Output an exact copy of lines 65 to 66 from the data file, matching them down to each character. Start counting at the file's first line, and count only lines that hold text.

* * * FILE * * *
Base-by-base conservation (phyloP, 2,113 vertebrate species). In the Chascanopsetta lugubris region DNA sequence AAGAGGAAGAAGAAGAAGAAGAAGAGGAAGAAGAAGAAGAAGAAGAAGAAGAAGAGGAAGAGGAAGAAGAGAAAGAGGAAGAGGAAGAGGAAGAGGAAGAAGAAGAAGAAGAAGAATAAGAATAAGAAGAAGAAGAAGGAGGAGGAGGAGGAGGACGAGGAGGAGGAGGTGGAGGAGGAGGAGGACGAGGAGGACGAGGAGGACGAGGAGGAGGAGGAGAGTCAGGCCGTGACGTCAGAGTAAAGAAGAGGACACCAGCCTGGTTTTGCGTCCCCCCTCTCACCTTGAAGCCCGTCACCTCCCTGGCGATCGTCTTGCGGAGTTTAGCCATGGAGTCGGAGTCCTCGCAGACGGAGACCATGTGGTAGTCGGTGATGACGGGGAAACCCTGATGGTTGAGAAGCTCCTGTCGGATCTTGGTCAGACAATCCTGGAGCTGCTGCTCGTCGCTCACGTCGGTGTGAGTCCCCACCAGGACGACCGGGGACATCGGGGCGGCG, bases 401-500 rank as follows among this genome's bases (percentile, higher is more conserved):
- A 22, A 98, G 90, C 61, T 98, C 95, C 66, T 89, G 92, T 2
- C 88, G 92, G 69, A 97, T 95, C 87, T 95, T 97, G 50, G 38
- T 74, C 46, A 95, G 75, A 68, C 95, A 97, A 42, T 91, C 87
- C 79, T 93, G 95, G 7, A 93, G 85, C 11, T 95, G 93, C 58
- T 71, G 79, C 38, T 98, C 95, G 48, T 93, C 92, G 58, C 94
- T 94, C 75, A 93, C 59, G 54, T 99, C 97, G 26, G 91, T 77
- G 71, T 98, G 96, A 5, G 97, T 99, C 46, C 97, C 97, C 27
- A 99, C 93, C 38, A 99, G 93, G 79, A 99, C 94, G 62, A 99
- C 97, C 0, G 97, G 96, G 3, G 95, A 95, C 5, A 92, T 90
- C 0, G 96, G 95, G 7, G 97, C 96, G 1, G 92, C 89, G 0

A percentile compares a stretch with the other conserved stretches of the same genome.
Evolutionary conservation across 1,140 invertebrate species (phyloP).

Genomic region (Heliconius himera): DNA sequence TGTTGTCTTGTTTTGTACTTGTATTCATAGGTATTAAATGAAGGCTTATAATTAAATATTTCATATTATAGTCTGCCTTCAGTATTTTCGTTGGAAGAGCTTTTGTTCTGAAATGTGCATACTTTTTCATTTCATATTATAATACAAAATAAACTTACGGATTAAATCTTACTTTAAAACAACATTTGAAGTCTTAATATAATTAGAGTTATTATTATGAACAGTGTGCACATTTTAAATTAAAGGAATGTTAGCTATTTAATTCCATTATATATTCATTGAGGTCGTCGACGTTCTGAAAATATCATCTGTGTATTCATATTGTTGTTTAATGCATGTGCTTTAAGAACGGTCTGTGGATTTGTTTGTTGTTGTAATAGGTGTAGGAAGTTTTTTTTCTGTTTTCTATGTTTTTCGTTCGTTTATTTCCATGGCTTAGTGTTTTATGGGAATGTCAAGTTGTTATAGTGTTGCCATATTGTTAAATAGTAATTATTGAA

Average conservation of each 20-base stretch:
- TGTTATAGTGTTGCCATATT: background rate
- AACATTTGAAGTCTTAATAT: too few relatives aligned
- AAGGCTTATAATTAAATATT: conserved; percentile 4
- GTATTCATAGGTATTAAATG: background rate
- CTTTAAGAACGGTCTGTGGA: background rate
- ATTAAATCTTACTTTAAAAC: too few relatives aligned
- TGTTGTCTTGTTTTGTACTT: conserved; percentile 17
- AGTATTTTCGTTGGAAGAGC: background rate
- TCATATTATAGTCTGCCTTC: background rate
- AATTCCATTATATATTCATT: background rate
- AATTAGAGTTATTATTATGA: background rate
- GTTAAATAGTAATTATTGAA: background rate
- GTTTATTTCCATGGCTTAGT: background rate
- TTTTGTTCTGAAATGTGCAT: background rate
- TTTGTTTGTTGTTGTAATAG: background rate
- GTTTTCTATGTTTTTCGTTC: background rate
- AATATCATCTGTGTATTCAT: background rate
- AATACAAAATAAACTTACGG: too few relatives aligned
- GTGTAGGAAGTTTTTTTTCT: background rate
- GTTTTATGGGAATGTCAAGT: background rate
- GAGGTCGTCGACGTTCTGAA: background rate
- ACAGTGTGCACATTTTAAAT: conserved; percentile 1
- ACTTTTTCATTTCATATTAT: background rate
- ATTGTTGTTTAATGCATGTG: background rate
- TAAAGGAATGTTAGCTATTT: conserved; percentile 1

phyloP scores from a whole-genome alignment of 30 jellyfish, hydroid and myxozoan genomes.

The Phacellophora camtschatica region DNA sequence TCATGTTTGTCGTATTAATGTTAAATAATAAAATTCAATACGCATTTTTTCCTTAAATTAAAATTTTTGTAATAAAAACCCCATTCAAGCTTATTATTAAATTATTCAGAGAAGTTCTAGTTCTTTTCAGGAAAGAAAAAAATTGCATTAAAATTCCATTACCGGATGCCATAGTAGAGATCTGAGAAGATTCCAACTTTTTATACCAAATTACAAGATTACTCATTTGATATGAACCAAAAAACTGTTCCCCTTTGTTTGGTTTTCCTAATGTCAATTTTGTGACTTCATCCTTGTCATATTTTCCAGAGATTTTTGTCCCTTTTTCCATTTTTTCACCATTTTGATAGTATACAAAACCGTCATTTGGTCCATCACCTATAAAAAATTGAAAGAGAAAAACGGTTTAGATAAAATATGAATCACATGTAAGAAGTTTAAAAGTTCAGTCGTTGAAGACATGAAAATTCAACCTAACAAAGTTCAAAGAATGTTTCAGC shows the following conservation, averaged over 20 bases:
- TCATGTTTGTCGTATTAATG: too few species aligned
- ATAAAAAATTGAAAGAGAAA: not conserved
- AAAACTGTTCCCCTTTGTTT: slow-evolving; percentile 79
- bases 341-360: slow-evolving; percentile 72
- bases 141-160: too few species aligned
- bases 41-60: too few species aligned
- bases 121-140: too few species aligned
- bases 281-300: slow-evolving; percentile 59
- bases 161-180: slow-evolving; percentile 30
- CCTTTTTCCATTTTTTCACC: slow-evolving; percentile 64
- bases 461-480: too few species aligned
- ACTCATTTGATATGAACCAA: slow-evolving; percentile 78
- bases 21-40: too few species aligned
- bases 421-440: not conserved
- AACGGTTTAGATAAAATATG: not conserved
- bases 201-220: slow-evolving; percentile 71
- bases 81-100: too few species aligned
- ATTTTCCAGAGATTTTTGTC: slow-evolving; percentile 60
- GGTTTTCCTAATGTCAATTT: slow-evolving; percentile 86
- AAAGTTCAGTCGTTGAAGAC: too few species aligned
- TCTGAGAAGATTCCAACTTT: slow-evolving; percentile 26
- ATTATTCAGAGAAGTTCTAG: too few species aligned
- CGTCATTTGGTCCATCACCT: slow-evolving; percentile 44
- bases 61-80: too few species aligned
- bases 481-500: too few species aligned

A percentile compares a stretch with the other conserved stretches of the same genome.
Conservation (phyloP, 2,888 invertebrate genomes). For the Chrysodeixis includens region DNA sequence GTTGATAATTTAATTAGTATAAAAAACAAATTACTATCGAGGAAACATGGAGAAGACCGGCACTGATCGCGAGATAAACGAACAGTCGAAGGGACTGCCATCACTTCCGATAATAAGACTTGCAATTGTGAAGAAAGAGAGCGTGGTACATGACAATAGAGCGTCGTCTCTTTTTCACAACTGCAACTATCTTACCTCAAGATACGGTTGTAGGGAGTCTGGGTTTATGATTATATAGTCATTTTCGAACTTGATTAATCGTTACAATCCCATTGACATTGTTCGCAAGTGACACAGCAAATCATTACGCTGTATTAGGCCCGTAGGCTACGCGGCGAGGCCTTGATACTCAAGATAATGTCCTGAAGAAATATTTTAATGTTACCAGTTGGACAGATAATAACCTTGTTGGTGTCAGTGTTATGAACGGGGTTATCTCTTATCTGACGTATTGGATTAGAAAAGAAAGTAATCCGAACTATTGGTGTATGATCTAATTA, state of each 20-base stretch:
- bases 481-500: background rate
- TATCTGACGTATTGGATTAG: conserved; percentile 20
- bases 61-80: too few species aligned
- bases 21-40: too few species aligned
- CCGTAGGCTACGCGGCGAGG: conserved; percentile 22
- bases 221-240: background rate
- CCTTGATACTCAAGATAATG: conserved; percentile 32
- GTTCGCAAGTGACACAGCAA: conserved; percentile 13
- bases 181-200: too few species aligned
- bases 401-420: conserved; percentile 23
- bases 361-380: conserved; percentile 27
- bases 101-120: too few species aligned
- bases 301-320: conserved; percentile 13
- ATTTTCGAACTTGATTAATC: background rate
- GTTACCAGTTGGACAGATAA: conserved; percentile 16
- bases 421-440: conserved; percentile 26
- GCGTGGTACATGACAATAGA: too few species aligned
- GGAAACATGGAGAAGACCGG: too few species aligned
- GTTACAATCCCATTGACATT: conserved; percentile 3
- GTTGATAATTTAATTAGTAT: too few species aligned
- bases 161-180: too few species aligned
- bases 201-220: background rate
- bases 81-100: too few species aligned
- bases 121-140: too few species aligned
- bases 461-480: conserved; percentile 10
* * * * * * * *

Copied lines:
- CGTCATTTGGTCCATCACCT: slow-evolving; percentile 44
- bases 61-80: too few species aligned